This report, submitted by the Law Center and the US Human Rights Network UPR Housing Working Group, and endorsed by an additional forty-six organizations and individuals, discusses the housing and homelessness in the United States in relation to the US’s human rights obligations.
Opening the Door to the Human Right to Housing: The Universal Periodic Review and Strategic Federal Advocacy for a Rights-Based Approach to Housing
This article was published in the September-October 2011 edition of Clearinghouse REVIEW Journal of Poverty Law and Policy, Volume 45, Numbers 5-6.
CERD Housing Report 2014: A Report to the U.N. Committee on the Elimination of Racial Discrimination on Racial Discrimination in Housing and Homelessness in the United States, July 3, 2014
This report, submitted by the Law Center and LACAN, and endorsed by an additional thirty-nine organizations and individuals, discusses the violations of the UN Convention on the Elimination of All Forms of Racial Discrimination in the areas of housing and homelessness in the United States.
Human Rights Day 2013
This letter from the IAOHRA President and Columbia’s Human Rights Institute promotes the human rights resolutions passed in 2013, including those related to the criminalization of homelessness and Homeless Bills of Rights.
U.N. Human Rights Committee Calls U.S. Criminalization of Homelessness “Cruel, Inhuman, and Degrading”
The U.N. Human Rights Committee in Geneva condemned the criminalization of homelessness in the United States as “cruel, inhuman and degrading treatment” that violates international human rights treaty obligations, and called upon the U.S. government to take corrective action.
Homeless Persons Access to Injustice Fact Sheet
This fact sheet, describing the challenges faced by many homeless persons in their encounters with the criminal justice system, was presented at the April 1st, 2014 consultation on Access to Justice to over fifty representatives from the Departments of Justice, State, Housing & Urban Development, and the White House Office of Domestic Policy Council.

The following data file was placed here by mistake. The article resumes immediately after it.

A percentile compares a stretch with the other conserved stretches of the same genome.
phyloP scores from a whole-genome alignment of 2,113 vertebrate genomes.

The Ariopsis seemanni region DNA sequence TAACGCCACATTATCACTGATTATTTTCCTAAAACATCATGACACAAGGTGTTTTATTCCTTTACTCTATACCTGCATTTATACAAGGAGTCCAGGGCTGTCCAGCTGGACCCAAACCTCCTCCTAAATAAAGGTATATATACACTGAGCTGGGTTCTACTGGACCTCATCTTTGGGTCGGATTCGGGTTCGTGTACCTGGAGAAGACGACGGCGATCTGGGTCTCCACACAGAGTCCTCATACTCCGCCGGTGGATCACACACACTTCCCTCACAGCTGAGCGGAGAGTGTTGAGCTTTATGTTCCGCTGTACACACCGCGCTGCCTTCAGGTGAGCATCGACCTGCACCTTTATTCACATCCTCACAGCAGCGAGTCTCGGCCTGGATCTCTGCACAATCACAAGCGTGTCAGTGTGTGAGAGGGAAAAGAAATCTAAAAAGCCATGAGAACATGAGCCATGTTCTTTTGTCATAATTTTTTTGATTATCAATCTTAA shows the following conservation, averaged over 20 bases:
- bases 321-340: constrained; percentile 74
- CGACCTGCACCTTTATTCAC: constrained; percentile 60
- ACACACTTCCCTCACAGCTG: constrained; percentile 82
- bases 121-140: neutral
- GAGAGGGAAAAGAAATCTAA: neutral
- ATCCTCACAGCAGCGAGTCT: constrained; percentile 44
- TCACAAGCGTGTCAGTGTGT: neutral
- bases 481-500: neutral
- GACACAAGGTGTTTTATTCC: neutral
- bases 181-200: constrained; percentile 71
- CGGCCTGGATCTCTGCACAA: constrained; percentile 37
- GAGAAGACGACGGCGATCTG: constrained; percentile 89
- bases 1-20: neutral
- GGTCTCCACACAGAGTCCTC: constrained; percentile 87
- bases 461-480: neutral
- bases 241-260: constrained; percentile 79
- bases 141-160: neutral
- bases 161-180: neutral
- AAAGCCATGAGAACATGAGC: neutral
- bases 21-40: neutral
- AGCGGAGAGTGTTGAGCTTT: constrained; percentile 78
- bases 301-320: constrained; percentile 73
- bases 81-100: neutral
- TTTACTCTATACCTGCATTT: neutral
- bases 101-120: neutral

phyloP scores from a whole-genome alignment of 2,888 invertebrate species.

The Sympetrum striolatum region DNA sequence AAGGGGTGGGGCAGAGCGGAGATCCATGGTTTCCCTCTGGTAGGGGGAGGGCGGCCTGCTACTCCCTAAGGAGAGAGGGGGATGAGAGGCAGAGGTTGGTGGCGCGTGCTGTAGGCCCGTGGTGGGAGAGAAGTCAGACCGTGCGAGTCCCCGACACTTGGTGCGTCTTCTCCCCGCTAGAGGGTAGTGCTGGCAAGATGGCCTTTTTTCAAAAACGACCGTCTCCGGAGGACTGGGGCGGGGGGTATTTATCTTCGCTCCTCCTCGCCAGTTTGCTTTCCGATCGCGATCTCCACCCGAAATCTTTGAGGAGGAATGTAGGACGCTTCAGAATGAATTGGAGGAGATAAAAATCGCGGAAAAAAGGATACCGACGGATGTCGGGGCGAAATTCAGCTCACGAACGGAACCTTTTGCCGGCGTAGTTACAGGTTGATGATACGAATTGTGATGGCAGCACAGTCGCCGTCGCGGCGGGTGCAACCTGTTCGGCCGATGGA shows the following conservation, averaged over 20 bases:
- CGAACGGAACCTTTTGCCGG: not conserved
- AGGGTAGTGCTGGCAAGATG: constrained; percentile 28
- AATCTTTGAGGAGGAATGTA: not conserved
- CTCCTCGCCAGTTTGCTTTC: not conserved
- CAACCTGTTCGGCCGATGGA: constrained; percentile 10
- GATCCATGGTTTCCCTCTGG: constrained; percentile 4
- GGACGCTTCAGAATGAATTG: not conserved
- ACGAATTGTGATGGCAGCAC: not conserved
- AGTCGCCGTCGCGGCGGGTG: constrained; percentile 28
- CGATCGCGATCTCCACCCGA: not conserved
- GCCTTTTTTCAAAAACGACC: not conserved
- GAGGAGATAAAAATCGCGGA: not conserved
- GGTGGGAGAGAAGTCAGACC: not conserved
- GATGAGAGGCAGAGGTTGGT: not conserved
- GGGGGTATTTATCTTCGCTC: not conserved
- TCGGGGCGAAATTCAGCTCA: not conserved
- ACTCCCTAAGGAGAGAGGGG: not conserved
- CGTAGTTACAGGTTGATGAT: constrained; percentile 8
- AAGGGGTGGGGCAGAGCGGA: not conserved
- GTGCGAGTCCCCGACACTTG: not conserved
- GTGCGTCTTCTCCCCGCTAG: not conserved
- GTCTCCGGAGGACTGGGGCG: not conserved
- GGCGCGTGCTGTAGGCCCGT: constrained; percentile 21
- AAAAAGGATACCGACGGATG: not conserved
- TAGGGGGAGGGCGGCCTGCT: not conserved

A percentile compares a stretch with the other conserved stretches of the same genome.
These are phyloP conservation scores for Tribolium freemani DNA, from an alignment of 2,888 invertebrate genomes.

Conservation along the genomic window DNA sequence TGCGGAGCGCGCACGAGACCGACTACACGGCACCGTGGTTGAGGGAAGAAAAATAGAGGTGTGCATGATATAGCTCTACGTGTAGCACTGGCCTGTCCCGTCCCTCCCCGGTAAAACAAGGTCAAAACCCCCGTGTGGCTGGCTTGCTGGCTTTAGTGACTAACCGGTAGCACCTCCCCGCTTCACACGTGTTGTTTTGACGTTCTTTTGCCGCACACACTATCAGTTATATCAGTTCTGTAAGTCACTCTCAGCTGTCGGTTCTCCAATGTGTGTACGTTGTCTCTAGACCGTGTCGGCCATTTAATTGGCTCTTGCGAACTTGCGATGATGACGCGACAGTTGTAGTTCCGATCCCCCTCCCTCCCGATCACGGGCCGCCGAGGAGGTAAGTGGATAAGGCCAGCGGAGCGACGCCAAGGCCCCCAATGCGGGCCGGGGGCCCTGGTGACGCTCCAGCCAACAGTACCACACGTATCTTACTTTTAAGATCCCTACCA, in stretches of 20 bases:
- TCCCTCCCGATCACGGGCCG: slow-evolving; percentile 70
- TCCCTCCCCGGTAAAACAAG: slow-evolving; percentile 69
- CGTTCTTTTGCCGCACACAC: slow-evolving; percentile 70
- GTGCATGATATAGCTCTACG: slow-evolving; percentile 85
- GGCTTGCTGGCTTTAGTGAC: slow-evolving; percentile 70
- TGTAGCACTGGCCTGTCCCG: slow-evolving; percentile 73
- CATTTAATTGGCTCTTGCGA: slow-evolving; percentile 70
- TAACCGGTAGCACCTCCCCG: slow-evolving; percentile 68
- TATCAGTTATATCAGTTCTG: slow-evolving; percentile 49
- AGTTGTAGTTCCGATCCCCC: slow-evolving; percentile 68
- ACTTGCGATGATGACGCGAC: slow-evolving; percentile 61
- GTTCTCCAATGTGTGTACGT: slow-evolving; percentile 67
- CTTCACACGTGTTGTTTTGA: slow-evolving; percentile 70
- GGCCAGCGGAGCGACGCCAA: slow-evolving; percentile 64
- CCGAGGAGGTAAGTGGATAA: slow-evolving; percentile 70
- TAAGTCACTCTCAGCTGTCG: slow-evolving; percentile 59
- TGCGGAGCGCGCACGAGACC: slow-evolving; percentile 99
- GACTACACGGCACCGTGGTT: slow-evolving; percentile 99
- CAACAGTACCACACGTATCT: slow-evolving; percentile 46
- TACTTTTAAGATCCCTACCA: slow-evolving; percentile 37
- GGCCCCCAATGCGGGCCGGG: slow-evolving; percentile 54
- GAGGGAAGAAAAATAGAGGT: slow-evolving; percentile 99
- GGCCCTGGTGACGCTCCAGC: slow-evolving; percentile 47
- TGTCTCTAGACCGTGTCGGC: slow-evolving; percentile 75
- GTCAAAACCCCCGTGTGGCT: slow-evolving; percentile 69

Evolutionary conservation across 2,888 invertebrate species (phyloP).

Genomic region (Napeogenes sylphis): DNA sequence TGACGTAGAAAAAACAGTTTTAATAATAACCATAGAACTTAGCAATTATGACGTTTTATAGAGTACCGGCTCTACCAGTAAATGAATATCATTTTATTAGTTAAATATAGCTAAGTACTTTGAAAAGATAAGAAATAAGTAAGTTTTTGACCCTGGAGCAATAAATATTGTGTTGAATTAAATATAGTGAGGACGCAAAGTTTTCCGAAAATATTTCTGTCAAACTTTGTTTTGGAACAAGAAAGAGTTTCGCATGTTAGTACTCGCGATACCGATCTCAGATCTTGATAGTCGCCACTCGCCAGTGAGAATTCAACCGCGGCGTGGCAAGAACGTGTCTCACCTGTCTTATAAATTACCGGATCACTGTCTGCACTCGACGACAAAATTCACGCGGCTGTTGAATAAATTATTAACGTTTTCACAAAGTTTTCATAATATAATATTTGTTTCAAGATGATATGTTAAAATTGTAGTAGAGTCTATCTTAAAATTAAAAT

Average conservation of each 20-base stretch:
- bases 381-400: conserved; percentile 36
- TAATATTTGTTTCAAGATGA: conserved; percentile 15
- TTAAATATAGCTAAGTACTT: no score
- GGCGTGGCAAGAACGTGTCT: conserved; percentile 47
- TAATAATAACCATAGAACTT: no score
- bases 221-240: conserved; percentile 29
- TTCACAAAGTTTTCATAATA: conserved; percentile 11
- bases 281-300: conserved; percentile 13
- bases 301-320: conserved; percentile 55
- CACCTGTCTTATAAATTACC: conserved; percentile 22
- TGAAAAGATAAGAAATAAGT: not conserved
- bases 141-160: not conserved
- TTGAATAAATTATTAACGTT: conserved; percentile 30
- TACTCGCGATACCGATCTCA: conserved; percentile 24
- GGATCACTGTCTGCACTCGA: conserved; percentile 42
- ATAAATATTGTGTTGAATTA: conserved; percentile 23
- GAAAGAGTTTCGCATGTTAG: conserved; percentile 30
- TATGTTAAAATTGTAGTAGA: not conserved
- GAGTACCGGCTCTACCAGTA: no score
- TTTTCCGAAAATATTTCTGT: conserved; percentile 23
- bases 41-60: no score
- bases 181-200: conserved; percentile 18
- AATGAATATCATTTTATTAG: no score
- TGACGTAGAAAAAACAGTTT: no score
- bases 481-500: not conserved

Columbia Human Rights Law Review: Special Edition on the Symposium on the Right to Adequate Housing in the United States, Volume 45, Issue 3 (2014)
On April 26, 2013, the Law Center co-hosted a national symposium on Bringing Economic & Social Rights Home: The Right to Adequate Housing in the United States. Articles in this special issue of the Columbia Human Rights Law Review provide an important complement to, and expansion of, the day’s discussion. Authored by symposium participants and experts in the field, these essays explore in greater detail several of the topics touched upon in the symposium and contribute to the emerging literature exploring opportunities to establish the human right to housing in the United States.
Welcome Home: The Rise of Tent Cities in the United States
This report documents the rise of homeless encampments and “tent cities” across the United States, and the legal and policy responses to both.
Can I Get Some Remedy? Criminalization of Homelessness and the Obligation to Provide an Effective Remedy
45 Col. HRLR 738 (2014)
This Article reviews the types of remedies available and those ordered by federal and state courts in both criminalization of homelessness and non-criminalization cases, and evaluates courts’ reluctance to provide greater, more effective relief for homeless plaintiffs. Not only do U.S. courts have the ability to fashion comprehensive equitable remedies such as providing housing when traditional ones have been proven ineffective, but evolving standards among international human rights courts and national constitutional courts may eventually obligate them to do so in order to protect the human rights of vulnerable populations.
Cruel, Inhuman, and Degrading: Homelessness in the United States under the International Covenant on Civil and Political Rights, Submitted to the U.N. Human Rights Committee
This report details violations of the International Covenant on Civil and Political Rights (ICCPR) stemming from U.S. policy toward the more than 3.5 million people who experience homelessness in the U.S. annually. While the U.S. government should be commended for recognizing that the imposition of criminal penalties on homeless people is counterproductive public policy in violation of the ICCPR and Convention Against Torture, criminalization of homelessness at the state and local levels continues to cause significant rights violations.